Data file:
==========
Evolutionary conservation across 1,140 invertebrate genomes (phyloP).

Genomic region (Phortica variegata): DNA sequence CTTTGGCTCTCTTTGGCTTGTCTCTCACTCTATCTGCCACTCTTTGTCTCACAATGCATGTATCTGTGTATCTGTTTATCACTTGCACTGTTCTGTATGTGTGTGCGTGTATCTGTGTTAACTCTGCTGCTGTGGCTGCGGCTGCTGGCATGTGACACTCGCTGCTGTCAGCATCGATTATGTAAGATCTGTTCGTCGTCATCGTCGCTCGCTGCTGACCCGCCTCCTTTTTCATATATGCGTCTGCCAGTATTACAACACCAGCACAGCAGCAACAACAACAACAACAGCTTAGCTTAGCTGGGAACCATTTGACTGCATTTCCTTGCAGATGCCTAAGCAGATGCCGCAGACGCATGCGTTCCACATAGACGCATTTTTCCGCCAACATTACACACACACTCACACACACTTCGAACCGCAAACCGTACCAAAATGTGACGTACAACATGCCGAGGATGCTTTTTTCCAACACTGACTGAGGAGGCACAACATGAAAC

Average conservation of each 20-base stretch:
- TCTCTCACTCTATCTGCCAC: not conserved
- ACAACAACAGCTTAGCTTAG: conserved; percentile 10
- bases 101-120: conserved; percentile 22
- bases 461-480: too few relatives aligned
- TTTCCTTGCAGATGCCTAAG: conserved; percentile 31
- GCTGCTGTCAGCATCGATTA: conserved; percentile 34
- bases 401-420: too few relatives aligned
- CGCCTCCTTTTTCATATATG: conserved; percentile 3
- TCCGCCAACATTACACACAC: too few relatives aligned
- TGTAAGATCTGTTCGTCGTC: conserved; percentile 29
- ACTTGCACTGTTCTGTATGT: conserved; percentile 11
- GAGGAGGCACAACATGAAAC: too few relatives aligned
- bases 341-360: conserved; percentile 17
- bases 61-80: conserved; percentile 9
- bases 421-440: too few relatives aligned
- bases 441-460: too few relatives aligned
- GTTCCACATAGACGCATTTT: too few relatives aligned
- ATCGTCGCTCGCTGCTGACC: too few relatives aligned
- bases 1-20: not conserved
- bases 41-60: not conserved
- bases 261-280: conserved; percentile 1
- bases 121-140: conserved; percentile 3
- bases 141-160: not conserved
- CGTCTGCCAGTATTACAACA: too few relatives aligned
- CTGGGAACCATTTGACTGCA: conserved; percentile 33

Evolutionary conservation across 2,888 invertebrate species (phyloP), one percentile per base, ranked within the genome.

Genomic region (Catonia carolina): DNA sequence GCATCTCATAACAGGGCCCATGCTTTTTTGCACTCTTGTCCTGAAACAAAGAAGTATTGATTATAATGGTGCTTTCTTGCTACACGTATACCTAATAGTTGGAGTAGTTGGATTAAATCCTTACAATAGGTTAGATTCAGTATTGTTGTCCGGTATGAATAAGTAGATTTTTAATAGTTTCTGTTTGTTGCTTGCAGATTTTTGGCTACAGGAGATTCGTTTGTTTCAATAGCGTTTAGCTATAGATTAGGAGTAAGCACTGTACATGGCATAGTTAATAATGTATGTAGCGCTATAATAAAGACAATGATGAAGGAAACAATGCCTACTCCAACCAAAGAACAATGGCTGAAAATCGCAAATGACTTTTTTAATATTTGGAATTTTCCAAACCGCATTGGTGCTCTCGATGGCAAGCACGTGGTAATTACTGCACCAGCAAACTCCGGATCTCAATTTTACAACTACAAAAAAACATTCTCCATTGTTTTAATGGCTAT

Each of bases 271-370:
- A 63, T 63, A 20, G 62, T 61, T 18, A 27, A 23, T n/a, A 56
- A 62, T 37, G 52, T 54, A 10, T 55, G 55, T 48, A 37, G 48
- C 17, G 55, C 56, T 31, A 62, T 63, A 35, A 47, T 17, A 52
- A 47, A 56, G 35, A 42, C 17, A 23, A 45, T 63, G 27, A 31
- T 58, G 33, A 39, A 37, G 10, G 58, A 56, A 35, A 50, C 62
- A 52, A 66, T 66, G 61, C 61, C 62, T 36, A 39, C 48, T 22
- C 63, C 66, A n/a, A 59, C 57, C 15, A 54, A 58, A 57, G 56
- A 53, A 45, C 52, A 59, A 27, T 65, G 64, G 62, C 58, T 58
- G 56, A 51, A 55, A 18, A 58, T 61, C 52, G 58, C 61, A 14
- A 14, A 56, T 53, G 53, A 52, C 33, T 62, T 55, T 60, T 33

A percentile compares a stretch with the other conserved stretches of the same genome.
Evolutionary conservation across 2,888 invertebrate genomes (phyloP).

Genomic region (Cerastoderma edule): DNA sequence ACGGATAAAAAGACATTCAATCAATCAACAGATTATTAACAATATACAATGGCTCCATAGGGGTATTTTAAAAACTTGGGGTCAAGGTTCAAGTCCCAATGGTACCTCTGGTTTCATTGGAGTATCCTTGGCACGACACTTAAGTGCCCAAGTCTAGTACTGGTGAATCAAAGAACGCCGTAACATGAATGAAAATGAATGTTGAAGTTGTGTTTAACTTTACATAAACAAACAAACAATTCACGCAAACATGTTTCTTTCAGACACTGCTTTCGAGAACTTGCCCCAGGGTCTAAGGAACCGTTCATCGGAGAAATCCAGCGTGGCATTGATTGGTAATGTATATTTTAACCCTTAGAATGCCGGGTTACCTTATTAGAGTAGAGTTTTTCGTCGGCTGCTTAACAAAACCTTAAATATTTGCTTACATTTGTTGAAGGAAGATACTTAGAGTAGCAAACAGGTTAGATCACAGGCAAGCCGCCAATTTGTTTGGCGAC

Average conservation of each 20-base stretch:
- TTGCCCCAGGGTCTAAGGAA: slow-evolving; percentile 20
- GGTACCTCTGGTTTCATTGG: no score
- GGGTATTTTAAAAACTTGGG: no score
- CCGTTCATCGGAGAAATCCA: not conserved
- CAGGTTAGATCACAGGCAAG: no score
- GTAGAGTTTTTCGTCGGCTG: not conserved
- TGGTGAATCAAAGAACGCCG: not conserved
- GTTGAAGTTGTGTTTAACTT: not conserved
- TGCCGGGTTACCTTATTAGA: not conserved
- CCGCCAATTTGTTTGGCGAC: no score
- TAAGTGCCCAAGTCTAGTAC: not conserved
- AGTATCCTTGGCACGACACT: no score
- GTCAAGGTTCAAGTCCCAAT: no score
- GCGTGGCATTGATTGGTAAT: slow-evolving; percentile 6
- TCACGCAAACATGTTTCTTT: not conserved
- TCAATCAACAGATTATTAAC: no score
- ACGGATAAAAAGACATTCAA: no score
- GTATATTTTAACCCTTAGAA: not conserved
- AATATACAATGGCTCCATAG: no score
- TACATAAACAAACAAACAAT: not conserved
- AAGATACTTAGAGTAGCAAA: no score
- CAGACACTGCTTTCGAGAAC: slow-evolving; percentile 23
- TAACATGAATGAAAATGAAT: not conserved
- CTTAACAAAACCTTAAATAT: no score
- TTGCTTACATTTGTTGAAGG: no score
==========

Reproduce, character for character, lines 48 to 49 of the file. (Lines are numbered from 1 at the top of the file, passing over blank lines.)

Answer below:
- GGGTATTTTAAAAACTTGGG: no score
- CCGTTCATCGGAGAAATCCA: not conserved